Sometimes it's hard to talk about emotions. These tips can get you started.
Self-awareness is knowing your emotions, strengths and challenges, and how your emotions affect your behavior and decisions.
While watching TV or reading a book, ask your child, "What do you think this character is feeling? How does his face look when he feels that way?" You can follow that with, "Show me what happy looks like for you," and, "What does sad look like to you?"
If your child seems angry or frustrated, you can say, "I noticed your eyebrows are closer together and your arms are folded. Tell me how you’re feeling right now."
You can say, "What’s your favorite subject in school? What do you like to do the most on the weekends?" If they like pets, you can tell them, "I see that you love to play with your pets. Would you like to volunteer with me at a shelter where there are lots of other animals you can help take care of?"
Self-management is controlling emotions and the behaviors they spark in order to overcome challenges and pursue goals.
Ask your child specifically what they would like to accomplish in the next week, or tomorrow. What are you going to do after dinner? What do you want to do, or practice, this weekend?
For example, if you see your child struggling, you may want to say, "What else could you try that might work better?" or "I think you can do this. How else can you solve it? What can you change or do differently?"
For example, when trying a new activity together, say, "I know that roller-skating was hard. It was hard for me too, but if we keep trying we’ll get better at it. I’m proud of you for trying something new!"
For example, if your child gets a good grade on a test, try not to just say, "Congratulations on that good grade." Instead, say, "You studied so hard for that grade and you didn’t give up. I’m proud of your perseverance."
The ability to interact meaningfully with others and to maintain healthy relationships with diverse individuals and groups contributes to overall success.
"Did you meet anybody new in class today? Who are your best friends at school?" Ask your child about the qualities they look for in a friend, by saying, "Why do you like to play with Jamal after school? What makes him a good friend?" or "Has Shannon ever said anything that made you feel sad?"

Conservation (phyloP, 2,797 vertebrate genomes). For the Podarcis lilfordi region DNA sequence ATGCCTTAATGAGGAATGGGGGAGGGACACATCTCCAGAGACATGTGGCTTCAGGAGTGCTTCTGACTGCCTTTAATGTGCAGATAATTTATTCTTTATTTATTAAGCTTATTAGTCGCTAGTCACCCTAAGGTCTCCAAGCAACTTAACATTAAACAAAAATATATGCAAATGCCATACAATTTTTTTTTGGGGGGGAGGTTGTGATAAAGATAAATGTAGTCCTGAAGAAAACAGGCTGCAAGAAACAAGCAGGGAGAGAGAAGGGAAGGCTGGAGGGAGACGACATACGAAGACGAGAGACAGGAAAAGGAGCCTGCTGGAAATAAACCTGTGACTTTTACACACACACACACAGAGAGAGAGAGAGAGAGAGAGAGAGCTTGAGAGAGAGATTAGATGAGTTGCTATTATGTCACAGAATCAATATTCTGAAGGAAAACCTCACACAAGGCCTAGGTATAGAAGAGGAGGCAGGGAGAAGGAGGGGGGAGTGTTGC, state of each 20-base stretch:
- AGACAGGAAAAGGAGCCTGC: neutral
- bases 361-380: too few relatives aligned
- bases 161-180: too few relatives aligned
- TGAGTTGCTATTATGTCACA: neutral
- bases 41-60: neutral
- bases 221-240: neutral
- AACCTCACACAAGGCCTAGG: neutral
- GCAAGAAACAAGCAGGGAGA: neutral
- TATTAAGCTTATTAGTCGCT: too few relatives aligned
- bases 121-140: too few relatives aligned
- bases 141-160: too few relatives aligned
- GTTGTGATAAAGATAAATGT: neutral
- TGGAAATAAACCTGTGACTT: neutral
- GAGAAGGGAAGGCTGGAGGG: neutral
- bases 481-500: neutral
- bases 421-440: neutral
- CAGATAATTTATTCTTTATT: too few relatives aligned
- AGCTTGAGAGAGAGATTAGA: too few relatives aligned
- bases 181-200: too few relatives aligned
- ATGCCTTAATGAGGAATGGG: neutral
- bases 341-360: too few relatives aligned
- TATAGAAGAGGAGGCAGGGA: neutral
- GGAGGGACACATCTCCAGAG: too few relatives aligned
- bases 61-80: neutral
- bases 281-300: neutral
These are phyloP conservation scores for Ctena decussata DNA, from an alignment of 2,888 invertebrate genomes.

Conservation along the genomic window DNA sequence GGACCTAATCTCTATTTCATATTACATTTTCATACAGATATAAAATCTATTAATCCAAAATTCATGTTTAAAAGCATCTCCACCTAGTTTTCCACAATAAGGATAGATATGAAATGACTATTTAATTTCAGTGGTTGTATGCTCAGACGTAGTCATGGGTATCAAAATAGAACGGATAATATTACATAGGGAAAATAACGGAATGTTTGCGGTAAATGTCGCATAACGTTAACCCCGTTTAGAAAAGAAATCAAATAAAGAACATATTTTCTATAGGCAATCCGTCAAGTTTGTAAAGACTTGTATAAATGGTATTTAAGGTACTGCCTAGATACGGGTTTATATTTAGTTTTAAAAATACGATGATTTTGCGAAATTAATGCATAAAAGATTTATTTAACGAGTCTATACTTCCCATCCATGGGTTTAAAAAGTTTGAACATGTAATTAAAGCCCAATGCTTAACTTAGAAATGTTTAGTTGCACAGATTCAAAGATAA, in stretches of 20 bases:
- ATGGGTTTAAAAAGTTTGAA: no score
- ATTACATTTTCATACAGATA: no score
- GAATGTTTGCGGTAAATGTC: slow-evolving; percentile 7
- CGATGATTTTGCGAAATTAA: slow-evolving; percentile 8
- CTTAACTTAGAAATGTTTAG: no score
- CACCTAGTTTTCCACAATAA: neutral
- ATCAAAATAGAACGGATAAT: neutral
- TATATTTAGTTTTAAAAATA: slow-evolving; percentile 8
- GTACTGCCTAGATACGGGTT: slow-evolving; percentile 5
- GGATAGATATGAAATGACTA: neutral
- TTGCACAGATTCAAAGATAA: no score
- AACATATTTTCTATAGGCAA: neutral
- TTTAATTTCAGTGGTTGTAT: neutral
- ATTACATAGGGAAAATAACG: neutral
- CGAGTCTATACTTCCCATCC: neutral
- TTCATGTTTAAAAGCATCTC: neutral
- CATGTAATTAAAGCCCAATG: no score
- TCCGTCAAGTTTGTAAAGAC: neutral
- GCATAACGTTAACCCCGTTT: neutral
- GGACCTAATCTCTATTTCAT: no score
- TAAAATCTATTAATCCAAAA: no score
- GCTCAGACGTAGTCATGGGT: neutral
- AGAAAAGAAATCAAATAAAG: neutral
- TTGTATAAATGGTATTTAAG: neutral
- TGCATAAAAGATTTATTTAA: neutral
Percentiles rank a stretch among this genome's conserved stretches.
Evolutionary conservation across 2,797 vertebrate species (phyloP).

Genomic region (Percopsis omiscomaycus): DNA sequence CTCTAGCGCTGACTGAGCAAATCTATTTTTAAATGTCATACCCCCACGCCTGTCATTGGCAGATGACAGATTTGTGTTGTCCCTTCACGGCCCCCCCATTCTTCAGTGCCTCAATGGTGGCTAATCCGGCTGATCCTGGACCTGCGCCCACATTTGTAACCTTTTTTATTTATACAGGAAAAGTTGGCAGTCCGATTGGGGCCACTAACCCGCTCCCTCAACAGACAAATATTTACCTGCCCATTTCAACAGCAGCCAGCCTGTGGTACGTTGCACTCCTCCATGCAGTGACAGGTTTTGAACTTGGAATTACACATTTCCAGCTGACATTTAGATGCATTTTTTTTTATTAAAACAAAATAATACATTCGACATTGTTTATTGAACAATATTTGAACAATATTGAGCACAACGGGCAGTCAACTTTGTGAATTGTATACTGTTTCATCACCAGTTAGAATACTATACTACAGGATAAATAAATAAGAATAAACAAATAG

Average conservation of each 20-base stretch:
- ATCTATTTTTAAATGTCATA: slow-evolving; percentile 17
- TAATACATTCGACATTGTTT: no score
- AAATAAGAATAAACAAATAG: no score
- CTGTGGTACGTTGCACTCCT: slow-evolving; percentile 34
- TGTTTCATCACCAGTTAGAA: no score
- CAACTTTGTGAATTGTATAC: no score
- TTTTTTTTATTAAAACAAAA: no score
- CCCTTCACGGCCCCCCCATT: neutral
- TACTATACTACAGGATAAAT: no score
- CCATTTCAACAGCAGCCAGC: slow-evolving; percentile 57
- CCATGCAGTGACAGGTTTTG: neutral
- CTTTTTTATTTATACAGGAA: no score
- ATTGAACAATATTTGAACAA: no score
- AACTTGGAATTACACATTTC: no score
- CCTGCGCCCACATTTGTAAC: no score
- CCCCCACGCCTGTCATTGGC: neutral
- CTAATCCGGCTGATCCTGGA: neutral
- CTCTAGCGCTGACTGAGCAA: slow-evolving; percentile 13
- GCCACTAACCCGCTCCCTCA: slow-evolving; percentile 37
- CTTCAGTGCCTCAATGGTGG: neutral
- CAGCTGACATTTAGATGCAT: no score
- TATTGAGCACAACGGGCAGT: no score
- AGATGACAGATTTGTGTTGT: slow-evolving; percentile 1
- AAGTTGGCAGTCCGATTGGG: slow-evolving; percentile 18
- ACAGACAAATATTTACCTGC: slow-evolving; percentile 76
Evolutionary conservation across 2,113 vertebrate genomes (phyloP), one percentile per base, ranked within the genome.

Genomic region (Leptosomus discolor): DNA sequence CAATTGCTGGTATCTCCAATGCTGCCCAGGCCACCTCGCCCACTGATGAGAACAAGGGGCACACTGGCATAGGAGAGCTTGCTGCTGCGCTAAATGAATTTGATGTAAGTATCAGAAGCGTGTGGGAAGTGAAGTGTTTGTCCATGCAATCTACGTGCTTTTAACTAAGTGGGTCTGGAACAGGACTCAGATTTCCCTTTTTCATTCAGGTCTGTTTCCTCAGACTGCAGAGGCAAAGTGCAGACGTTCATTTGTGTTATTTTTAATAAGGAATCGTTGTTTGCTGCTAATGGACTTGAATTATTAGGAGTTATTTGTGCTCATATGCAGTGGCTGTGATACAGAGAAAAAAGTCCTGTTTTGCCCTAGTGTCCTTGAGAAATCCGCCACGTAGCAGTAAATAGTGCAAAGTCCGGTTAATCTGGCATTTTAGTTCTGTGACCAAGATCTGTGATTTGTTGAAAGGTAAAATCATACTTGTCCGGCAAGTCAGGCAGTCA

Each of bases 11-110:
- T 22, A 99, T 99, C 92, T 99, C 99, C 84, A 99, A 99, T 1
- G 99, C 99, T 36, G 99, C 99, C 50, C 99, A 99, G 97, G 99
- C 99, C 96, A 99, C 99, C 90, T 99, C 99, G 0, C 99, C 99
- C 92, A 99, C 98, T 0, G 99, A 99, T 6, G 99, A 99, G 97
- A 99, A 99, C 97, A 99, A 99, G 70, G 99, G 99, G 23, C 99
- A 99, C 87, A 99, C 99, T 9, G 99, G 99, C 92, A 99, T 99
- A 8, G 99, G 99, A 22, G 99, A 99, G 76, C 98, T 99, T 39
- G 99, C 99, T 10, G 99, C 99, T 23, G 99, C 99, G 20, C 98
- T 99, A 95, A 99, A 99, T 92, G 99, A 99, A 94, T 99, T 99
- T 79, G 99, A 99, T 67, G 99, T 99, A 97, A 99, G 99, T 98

You can say, "The lady at the grocery store was so nice to me today. She helped carry my bags to the car. Was anyone nice to you at school today? Did someone help you today or were you a good helper?"
If your child comes home from school and says, "Shruti was nice to me today because she shared her snacks with me," you can follow that with, "Do you want to take some snacks to share with Shruti tomorrow? Do you think that’s a good way to say thank you?"
"If Leah doesn’t want to play with you, you may want to ask her if you did anything to hurt her feelings. Do you think you should say sorry? If you say sorry, she might feel better. If she did something to you, maybe you can ask her why she did that."
"I noticed that you looked sad when I picked you up from school today. Did anything happen? Are you having problems with any of your classmates? Is anyone calling you names or being mean to you? Did a classmate hurt someone else feelings? If you see anything like this happen, I need to know so we can do something about it."
Responsible decision-making is the ability to make choices that are good for you and for others. It is also taking into account your wishes and the wishes of others.
You may want to provide them with options, and ask, "What book would you like to read at bedtime tonight? Your favorite one or the one we just checked out at the library today? What kind of snacks do you want me to pack in your lunch? Carrots or apple sauce?"
Talk about the problem as you’re reading, using terms like, "How would you solve this problem?" or, "What is the problem again?" and "What should the character do now?"
"You have to hold my hand or walk right next to me when we’re in a crowd. If we get separated you might get lost and I would be very scared and worried," instead of, "A stranger might take you," which is a more realistic outcome.
"What do you think will happen if we don’t wear our coats outside today?" or, "If you don’t go to sleep on time, what do you think you’ll be like at school tomorrow?" or, "How do you think your sister will feel if you play with her favorite toy without asking?"
For example, if your child breaks a sibling’s toy, you can say, "Your brother was very sad that you broke his toy. How can you make him feel better? You may want to say ‘I’m sorry I broke your toy. I know it hurts your feelings that it’s broken. Next time I’m playing with your toys I will try to be more careful."